On Saturday, I will be embarking on a road trip to the magical land of Woodstock, Virginia and I will be taking part is another maniacal hobby of mine: Bad Shakespeare, BBQ Judge! Keep in mind that when I say I will be “embarking” that I live in Northern Virginia. Most people probably wouldn’t consider it “real” Virginia.
That’s right, I am a certified BBQ Judge. I took the class, paid them my money, and then someone bestowed upon me the ancient knowledge of BBQ passed down through the ages, first through Jesus and then landing upon me. The only caveat was that I would have to guard that knowledge with my life, and roam the countryside offering advice on cooking to anyone I see in trouble. It really wasn’t exciting as that, we sat in a room watched a video, ate some food and then had to sign a pledge that we would do our best. I think there was an oath in there…
A buddy of mine and I took a judging class because we compete in BBQ Competitions and, after falling into the bottom five for way to many times in a row, and we really did want to unlock the secrets of BBQing, handed down from the BBQ gods of old, yadda yadda yadda. We figured a good way to do this would be by taking a class, learning what these people learn, and figuring out what made “good” BBQ well… good. Here’s what I learned.
Put people into power, and they’ll find a way to be a jerk.
The class mostly consisted of us watching videos and learning the official rules as we got hungrier and hungrier as the food cooked outside. It smelled wonderful, as slow smoked BBQ often does. But as we were going through the official rules, my friend and I discovered one thing: Everyone was an “expert” and I use that term in so incredibly the loosest sense that the English language will allow me to use that word. That word right now is straining under the use of those quotation marks.
One gentleman in particular (my favorite) constantly referred us back to his “research” on the paper he was writing on early BBQ, even if it had nothing to do with what we were talking about. One example of an exchange:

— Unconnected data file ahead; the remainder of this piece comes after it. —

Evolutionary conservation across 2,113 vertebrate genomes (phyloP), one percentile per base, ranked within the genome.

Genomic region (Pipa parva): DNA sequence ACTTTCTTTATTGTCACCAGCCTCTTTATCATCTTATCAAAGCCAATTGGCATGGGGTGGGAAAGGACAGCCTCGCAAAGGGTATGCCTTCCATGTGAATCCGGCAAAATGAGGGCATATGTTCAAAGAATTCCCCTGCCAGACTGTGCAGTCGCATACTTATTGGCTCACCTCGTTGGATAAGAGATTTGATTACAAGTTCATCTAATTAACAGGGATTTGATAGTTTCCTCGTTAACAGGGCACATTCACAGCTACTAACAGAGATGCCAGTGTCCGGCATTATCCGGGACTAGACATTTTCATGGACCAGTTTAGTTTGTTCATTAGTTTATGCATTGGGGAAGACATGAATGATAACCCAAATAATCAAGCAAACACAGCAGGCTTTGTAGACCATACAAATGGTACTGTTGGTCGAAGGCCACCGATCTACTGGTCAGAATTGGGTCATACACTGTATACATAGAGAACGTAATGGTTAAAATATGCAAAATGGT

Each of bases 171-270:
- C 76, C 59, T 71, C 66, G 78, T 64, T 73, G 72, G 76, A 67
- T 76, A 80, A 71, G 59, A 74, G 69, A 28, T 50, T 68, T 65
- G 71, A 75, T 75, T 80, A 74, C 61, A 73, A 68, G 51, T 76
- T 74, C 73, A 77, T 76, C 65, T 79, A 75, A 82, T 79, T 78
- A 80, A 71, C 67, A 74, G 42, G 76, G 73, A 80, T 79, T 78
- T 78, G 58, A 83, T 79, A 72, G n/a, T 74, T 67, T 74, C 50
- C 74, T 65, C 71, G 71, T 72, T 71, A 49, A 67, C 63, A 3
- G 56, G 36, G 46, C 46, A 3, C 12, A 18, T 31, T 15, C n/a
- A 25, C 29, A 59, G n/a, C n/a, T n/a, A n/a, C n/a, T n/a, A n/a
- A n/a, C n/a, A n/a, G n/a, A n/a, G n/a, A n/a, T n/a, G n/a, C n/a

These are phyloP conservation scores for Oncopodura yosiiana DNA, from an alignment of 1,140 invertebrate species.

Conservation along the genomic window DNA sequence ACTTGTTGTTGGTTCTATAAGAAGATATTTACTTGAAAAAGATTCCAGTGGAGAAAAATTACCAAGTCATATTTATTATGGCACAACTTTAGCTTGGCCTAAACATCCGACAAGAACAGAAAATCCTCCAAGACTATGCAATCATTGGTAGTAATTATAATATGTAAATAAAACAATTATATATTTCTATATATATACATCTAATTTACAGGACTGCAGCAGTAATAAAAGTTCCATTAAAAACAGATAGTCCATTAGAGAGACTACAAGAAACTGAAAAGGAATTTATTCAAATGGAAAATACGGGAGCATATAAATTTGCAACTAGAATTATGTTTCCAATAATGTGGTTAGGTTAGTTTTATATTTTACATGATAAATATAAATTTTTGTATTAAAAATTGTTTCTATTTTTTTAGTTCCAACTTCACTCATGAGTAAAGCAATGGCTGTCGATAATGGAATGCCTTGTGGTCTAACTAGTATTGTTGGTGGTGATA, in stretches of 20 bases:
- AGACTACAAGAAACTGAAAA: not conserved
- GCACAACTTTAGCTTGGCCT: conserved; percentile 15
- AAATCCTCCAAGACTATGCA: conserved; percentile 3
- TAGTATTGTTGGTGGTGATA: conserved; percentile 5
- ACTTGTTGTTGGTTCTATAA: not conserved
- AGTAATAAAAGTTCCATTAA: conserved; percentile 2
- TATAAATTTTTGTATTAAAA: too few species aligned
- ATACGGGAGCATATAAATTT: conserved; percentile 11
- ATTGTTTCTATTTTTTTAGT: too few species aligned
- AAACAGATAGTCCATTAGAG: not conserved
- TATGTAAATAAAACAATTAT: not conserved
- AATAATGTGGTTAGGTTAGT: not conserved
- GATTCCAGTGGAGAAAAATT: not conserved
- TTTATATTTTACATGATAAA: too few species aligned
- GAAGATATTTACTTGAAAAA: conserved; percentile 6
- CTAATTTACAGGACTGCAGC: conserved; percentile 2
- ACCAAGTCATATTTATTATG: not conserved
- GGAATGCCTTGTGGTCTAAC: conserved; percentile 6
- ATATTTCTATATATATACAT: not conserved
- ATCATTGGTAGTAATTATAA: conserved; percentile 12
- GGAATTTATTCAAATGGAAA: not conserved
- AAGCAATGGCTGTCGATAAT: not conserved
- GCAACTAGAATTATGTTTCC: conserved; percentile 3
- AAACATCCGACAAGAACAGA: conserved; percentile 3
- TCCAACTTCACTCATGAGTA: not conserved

Teacher: “Make sure that you note your score in the box provided, keeping in mind what we just discussed.”
Research Guy: “I found that BBQ was brought to America by the slaves.”
This conversation started killing my soul. I place most of the blame on this guy for why we had to wait so long to get our food. (Not surprisingly, there wasn’t a break for lunch.) Then there were the people that were cooks. My friend and I were cooks but the difference is that we are fully willing to admit when something tastes better. These… not so much. If the sauce wasn’t exactly to their liking, they gave it a poor score. Unless it was a store-bought brand, then oddly it was the best tasting substance, like, ever. Then there were the questioners, who had to question everything, including the information and instructions we received five seconds ago. They knew best how the food was supposed to look, they knew best what was supposed to happen, and they knew best how to cook.
I want to stress again that my friend and I were at this location because we were cooks, and we were attempting to learn. We wanted to know why we’d get high marks from one judge and low marks from another. We wanted to know why we could make something that was so tasty it would be gobbled up in five seconds, but another group could have leftovers and no one would touch it. I guess we kind of had our answer.
Essentially, anyone can learn to be a BBQ judge. The only real qualification is that you not be a vegetarian. And this had nothing to do with vegetarian, if that’s your jam you should enjoy it, but you have to eat the food in order to judge it. (And spitting it out is a definite no-no.) But that of course means ANYONE can be a BBQ judge. I don’t pride myself with having the most refined palate on Earth… I have consumed more Doritos Locos Tacos than I care to count… but I like to think I know BBQ. Not to the extent that some people do. But I know it, and I enjoy it. I think I’m qualified enough to say, “I like it” and be part of that anybody.
Of course, I’ll try to keep the power granted to checked.